In Australia, Riesling has been planted for at least 180 years, but Americans are just now realizing how phenomenal its flavors can be. From Clare Valley and nearby Eden Valley in South Australia come brilliant examples that meld the fruity exuberance of New World wines with the mineral tastes commonly associated with Europe. These valleys have the advantage of a healthy supply of older vines, which create wines of depth and concentration, as well as a long tradition of winemaking established by German immigrants.
South Africa's best whites come from the French varieties Chenin Blanc and Sauvignon Blanc. The former has a long history on the Cape. Chenin has been grown there since the 17th century, but most of the vines were egregiously overcropped and destined only to be refined into brandy. With the shift toward quality wine that occurred there in the 1980s and early '90s, some producers took advantage of the older Chenin vineyards scattered across the Cape to make serious wines that could compare favorably to any Loire Valley white. As in the case of New Zealand, South Africa's interest in Sauvignon Blanc is a relatively recent phenomenon. The grapes seem to thrive in the Cape's cool but sunny climate and typically make a wine that's more Sancerre-like than New Zealand's herbaceous Sauvignons, with tart green apple notes.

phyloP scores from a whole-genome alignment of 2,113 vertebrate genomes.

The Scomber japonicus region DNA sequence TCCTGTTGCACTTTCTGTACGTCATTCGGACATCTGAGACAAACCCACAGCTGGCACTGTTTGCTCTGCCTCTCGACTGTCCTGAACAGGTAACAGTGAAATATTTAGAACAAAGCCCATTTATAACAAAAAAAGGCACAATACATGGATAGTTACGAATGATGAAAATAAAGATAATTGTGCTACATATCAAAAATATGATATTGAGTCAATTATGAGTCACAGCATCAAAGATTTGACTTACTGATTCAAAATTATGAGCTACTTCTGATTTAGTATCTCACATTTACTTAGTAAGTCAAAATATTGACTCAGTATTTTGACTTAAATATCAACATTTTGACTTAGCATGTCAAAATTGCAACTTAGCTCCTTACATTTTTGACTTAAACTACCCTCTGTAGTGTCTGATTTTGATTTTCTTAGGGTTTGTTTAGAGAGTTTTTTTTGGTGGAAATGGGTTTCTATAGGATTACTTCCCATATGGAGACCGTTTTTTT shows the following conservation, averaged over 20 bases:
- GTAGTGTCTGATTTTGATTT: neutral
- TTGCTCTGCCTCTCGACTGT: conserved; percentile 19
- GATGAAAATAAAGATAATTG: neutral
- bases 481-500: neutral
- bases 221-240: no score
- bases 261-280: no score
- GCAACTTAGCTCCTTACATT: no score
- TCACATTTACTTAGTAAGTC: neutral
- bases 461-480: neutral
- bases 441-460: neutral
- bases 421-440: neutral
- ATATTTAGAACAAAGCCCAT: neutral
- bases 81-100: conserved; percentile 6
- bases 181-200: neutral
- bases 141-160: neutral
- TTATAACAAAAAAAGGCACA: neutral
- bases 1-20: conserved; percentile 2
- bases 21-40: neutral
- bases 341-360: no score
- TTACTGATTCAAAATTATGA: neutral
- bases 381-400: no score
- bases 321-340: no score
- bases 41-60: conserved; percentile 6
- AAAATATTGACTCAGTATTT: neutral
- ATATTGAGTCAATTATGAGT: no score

In California's Central Coast, the most compelling whites are coming from the grapes of France's Rhône Valley: Viognier, Marsanne and Roussanne. A decade ago, Tablas Creek Vineyard imported root stock and vine cuttings from the Rhône stalwart Château de Beaucastel. Planted in a rare outcropping of limestone-rich soil on the west side of Paso Robles, these vines are just now coming into their own, with the fruit flavors more concentrated than ever. Other impressive wines from the area: the mineral-rich Roussannes of Qupé and Austin Hope and the restrained Marsanne of Beckmen Vineyards. In Oregon, Pinot Gris continues to be the mainstay. First released by the Eyrie Vineyards in 1970, it has remained Oregon's signature white grape. You can find wine here in the two major styles: weightier and concentrated in the Alsatian way, lighter and fruitier in the Italian way.
And what about Chardonnay, the grape that started it all? It is still the most popular white wine in America. But even in California, once known only for its buttery-oaky Chardonnays, there are a few completely unoaked bottlings, such as Morgan Metallico from the Santa Lucia Highlands. These wines have more in common with a typical New Zealand Sauvignon Blanc—zingy acidity, bright fruit—than they do with the overoaked Chardonnays of old. White wine will never be just white wine ever again.
Jordan Mackay is a freelance writer and the wine and spirits editor of 7x7 magazine in San Francisco.